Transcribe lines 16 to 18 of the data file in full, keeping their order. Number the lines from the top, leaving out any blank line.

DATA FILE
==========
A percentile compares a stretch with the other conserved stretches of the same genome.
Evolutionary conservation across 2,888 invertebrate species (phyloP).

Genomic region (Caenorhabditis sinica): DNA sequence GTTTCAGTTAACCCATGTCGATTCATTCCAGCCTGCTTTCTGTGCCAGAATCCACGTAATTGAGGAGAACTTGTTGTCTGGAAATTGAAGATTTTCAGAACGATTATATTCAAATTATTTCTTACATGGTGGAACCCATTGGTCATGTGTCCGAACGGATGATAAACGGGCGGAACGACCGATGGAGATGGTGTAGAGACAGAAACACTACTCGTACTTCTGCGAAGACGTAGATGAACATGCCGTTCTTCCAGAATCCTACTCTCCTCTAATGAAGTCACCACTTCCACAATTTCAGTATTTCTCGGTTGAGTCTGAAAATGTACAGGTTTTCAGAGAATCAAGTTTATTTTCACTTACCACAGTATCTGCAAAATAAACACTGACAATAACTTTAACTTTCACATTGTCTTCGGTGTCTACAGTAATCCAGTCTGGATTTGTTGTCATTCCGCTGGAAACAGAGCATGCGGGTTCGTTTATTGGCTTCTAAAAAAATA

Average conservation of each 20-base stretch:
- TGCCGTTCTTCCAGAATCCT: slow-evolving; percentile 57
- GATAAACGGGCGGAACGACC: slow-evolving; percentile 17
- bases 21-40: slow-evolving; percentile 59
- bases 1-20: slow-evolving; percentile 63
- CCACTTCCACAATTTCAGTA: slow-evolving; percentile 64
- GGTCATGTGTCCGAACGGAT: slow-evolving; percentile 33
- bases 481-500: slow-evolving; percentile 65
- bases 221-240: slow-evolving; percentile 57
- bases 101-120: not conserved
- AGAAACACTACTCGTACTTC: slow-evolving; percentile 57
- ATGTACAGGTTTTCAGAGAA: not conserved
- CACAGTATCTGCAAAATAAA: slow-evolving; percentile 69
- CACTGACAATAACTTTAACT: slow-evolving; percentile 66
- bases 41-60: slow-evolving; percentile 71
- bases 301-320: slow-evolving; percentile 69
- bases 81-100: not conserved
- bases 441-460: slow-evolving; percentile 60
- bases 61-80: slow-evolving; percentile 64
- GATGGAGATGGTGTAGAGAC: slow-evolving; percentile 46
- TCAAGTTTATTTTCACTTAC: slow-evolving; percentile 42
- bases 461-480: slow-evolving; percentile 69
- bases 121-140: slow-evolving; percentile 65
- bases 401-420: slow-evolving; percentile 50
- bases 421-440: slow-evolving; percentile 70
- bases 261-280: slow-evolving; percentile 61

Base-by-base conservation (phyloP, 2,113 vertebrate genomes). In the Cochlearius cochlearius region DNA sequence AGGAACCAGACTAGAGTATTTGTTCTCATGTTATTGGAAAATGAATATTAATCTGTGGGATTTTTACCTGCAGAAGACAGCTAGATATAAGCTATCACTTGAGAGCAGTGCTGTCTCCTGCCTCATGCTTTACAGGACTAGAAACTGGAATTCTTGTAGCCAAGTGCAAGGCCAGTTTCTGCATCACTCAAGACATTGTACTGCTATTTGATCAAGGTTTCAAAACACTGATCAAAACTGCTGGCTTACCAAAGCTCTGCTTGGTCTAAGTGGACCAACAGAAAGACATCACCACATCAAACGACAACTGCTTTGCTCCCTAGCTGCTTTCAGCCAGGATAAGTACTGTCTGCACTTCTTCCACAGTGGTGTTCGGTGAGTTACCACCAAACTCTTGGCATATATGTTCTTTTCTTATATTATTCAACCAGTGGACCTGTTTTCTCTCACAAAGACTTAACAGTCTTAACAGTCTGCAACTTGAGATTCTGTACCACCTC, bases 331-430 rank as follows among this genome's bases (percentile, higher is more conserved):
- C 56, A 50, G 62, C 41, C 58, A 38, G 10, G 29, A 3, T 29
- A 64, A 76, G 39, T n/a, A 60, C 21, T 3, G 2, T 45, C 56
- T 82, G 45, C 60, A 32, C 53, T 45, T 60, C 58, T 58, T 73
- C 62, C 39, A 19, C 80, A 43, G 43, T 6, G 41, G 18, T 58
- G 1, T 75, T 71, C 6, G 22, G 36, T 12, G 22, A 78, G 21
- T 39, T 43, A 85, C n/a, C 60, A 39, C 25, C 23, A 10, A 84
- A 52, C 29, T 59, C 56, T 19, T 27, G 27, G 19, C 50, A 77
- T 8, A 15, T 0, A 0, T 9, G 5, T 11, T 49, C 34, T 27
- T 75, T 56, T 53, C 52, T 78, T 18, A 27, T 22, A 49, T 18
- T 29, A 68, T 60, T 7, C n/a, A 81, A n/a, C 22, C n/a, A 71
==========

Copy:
- CACAGTATCTGCAAAATAAA: slow-evolving; percentile 69
- CACTGACAATAACTTTAACT: slow-evolving; percentile 66
- bases 41-60: slow-evolving; percentile 71